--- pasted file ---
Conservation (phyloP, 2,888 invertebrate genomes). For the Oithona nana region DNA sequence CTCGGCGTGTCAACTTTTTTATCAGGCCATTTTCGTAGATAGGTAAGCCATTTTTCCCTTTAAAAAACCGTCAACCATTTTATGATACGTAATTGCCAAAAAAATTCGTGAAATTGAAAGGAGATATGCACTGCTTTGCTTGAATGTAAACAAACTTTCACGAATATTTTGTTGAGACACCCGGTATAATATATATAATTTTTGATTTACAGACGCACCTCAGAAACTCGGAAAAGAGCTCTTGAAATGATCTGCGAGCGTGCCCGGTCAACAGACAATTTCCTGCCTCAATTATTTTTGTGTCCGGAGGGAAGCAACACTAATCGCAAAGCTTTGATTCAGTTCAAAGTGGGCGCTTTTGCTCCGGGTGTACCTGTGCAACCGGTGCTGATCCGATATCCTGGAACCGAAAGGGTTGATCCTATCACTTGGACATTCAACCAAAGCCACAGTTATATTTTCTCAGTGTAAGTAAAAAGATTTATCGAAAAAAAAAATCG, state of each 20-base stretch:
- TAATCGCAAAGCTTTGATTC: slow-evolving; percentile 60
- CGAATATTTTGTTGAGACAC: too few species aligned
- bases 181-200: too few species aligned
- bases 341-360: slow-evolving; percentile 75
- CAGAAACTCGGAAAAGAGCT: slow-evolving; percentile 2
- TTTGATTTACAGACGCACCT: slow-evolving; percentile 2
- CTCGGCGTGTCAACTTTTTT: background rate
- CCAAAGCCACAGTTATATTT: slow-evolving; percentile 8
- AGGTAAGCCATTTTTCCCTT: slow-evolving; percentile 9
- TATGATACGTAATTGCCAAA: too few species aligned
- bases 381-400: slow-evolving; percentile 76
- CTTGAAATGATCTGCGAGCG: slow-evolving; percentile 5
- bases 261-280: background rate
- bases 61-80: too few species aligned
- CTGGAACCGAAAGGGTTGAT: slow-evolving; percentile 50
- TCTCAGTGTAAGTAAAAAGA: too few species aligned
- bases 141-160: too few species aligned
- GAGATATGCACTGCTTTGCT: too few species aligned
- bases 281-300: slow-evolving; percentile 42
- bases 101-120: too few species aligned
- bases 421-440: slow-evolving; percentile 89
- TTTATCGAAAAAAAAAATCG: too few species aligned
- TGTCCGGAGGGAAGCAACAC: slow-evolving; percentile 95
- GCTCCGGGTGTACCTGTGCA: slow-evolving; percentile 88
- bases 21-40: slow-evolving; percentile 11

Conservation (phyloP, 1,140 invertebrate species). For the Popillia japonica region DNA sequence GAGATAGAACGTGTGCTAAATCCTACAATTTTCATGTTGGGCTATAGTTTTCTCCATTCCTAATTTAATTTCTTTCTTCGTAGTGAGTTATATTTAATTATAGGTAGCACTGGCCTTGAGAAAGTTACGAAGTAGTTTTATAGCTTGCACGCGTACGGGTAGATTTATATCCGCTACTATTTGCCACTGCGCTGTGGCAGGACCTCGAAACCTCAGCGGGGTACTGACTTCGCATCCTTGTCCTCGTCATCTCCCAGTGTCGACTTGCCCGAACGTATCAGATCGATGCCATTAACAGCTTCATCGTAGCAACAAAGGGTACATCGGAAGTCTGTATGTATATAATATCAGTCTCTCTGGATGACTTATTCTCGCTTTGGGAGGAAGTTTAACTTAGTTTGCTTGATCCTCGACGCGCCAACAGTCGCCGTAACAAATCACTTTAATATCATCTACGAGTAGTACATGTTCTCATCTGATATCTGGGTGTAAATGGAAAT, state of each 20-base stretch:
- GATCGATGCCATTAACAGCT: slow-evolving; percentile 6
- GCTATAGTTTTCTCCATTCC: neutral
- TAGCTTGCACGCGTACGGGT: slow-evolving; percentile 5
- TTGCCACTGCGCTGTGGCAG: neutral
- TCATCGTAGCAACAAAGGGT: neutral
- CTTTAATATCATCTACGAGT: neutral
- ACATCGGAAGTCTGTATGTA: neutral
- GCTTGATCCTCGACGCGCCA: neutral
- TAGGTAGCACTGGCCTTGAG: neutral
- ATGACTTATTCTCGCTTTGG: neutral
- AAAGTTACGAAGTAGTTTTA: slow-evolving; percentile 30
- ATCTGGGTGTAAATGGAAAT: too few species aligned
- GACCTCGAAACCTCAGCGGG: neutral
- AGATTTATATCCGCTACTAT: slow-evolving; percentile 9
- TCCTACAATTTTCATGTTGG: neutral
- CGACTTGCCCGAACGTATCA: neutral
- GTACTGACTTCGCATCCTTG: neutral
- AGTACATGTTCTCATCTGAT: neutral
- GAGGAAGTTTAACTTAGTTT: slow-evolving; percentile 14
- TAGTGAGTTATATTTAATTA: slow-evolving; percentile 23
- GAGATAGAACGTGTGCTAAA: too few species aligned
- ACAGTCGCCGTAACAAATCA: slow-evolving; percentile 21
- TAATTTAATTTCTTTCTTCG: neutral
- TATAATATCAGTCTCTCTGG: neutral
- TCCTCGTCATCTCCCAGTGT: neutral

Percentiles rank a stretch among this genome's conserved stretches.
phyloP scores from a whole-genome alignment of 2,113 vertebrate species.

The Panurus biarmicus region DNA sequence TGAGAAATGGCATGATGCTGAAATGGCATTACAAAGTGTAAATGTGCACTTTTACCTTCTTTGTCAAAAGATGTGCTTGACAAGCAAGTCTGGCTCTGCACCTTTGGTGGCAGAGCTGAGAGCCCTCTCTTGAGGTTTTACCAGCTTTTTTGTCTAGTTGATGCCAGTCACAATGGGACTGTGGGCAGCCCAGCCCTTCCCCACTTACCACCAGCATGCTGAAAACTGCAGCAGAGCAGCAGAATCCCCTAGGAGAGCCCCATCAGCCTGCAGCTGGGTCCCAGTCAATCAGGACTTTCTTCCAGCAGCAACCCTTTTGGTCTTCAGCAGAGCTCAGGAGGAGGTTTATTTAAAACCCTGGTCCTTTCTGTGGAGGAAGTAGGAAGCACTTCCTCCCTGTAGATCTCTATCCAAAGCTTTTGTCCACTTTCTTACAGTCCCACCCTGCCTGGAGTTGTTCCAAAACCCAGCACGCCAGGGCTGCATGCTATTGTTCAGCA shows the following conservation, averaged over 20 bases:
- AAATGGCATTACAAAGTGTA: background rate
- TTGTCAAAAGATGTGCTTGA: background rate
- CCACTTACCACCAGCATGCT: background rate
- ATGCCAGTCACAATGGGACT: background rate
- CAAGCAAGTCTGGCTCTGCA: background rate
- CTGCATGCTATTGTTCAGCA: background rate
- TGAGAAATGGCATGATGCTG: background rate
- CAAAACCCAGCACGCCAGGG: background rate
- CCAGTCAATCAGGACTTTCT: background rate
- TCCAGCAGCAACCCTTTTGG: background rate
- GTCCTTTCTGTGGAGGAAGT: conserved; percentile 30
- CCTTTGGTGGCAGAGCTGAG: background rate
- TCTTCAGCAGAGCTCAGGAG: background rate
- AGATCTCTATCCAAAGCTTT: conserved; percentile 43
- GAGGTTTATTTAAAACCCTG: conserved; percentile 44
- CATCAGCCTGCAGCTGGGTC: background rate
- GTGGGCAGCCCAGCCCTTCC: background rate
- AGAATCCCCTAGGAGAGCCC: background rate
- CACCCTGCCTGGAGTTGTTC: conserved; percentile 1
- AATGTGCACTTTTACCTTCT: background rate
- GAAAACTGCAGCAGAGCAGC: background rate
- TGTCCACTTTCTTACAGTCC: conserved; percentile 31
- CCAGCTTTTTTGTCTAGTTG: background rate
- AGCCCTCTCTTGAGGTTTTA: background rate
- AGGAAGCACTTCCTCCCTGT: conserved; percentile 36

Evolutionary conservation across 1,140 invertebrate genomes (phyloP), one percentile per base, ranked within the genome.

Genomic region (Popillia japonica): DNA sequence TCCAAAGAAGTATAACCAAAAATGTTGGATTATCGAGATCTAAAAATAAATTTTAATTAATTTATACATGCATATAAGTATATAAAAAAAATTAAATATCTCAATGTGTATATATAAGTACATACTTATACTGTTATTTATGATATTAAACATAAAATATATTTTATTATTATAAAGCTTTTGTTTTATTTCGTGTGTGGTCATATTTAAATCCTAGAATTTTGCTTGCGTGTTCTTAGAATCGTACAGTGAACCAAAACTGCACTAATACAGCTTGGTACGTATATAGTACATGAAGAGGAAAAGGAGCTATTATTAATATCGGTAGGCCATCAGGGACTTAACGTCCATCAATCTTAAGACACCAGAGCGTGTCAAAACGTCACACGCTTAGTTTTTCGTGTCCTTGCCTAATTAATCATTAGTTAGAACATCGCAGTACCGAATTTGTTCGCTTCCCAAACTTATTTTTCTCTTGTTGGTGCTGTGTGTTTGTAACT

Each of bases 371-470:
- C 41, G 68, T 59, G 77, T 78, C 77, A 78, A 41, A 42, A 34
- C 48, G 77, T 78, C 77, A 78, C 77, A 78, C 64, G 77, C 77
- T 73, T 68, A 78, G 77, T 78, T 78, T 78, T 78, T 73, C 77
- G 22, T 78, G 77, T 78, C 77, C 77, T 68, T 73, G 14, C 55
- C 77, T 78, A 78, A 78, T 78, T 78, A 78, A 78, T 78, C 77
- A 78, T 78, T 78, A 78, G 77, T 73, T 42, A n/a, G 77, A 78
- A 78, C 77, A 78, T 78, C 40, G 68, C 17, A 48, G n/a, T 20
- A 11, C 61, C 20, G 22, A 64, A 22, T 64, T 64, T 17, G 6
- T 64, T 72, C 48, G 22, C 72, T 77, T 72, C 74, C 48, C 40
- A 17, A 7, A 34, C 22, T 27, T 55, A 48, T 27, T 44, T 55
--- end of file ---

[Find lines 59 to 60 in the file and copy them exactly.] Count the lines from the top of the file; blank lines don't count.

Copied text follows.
- ATGCCAGTCACAATGGGACT: background rate
- CAAGCAAGTCTGGCTCTGCA: background rate